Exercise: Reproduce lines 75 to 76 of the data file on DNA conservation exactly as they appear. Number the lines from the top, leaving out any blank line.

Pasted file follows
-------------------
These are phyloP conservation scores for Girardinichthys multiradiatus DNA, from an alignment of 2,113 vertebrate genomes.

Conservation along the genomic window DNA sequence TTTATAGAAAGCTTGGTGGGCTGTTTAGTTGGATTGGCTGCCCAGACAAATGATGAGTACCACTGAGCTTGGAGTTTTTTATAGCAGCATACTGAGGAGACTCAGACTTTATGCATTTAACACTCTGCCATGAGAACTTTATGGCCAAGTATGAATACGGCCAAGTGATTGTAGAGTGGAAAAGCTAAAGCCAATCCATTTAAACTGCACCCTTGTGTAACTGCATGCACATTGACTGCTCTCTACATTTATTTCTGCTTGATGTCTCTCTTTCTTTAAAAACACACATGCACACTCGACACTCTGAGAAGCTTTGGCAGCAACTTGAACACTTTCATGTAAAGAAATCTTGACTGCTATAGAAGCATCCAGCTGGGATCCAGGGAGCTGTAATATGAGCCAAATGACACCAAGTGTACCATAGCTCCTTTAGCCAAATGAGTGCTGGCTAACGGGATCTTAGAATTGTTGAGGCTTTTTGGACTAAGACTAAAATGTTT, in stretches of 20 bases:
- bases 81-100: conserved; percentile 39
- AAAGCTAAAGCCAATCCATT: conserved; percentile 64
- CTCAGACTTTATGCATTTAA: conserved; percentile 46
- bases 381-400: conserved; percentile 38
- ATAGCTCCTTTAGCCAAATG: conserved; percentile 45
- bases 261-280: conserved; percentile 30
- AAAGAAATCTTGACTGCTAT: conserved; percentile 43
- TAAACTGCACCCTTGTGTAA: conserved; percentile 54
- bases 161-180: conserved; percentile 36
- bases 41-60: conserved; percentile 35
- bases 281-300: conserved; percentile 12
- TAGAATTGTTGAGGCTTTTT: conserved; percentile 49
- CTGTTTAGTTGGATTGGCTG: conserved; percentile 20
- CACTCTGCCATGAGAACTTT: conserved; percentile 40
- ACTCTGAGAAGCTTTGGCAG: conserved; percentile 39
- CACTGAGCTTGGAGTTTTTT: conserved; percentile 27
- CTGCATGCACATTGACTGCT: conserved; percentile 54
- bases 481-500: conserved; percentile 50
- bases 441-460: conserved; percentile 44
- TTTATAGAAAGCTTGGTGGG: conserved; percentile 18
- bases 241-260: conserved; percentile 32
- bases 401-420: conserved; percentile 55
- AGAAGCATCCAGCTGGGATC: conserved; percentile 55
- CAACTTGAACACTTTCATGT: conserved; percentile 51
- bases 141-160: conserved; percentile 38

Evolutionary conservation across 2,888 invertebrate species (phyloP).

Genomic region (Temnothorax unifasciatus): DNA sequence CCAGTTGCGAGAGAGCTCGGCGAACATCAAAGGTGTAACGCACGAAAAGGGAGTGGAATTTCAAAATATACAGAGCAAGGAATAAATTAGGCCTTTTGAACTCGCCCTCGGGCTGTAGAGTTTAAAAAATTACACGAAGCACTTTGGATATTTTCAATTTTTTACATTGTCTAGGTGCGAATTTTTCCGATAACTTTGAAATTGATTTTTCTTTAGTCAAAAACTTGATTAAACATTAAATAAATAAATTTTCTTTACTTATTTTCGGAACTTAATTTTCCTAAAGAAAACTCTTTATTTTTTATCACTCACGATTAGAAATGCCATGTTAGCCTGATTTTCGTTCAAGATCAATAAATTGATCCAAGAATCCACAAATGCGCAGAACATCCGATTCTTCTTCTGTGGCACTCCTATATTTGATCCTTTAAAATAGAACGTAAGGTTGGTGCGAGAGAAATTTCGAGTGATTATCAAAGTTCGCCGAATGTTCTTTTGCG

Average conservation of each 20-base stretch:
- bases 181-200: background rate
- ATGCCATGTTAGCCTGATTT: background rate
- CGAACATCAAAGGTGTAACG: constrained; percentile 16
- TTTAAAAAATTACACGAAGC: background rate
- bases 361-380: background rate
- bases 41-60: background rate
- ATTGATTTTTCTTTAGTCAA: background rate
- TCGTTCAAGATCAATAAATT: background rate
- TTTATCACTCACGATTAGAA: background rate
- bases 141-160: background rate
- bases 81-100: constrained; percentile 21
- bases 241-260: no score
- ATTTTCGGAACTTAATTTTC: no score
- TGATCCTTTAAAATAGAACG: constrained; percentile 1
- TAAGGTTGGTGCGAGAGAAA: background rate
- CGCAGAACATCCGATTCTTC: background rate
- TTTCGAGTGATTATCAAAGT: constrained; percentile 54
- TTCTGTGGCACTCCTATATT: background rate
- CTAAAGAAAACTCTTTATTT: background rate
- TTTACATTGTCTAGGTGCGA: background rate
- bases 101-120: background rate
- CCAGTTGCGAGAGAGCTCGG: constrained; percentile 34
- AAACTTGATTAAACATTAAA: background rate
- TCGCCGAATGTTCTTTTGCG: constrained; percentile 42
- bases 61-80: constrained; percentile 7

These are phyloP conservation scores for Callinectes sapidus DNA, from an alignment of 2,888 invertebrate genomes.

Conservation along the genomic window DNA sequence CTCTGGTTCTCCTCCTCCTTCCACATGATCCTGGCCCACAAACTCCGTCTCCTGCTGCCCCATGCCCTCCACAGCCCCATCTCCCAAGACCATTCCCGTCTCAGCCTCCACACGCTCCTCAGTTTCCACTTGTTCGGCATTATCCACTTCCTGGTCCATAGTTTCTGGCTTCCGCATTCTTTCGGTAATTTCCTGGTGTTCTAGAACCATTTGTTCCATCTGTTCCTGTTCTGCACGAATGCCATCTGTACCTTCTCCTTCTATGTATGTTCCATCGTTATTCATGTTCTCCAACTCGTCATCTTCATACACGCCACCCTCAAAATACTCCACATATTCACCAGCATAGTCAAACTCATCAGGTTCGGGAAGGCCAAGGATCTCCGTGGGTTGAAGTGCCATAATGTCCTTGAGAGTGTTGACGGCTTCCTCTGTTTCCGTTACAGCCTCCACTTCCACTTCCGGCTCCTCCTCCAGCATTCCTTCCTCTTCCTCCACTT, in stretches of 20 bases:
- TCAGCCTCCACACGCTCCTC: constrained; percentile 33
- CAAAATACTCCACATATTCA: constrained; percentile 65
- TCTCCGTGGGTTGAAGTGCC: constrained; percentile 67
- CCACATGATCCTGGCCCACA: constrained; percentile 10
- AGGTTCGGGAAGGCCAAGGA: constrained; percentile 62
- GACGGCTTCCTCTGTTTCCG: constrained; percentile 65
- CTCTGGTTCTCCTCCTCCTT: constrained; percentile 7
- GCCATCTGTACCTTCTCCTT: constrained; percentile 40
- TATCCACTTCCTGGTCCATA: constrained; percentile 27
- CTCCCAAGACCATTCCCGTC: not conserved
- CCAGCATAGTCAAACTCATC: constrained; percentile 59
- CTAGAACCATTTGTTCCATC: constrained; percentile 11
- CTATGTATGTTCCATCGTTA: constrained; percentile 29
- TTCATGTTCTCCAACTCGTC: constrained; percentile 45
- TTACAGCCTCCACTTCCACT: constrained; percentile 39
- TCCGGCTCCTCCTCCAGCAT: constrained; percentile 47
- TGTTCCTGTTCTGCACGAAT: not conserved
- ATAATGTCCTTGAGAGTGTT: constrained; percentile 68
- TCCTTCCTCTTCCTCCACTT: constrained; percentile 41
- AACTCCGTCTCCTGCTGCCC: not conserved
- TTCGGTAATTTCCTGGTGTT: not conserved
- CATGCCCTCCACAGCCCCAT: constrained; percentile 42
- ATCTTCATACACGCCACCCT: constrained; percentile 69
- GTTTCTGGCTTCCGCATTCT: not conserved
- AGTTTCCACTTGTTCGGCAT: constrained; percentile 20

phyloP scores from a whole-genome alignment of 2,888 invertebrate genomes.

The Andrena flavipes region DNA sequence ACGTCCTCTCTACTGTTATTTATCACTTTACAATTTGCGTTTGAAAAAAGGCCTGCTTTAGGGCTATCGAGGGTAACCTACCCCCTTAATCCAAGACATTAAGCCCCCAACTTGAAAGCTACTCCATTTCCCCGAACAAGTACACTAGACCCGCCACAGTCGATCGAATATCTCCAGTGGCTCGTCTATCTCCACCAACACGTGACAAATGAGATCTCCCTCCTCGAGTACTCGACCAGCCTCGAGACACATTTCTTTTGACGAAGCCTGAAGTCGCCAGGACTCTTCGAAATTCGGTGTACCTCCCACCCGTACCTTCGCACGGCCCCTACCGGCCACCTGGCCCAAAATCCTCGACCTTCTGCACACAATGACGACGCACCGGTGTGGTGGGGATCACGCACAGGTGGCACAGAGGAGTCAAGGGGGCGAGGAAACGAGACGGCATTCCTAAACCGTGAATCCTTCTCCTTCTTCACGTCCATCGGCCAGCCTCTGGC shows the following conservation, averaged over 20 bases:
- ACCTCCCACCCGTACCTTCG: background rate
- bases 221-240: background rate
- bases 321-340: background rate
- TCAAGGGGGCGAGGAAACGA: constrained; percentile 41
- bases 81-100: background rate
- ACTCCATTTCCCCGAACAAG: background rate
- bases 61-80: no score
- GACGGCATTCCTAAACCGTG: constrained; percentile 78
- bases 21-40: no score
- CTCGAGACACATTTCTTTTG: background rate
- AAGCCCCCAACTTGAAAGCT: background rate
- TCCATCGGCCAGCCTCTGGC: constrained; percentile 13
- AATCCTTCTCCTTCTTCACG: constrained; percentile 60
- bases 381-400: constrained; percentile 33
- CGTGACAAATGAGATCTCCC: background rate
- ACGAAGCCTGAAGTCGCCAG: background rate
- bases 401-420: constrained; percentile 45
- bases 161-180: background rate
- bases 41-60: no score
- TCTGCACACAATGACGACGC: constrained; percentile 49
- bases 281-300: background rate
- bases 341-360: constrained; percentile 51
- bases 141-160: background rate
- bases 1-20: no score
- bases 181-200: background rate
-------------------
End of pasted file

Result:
- ATAATGTCCTTGAGAGTGTT: constrained; percentile 68
- TCCTTCCTCTTCCTCCACTT: constrained; percentile 41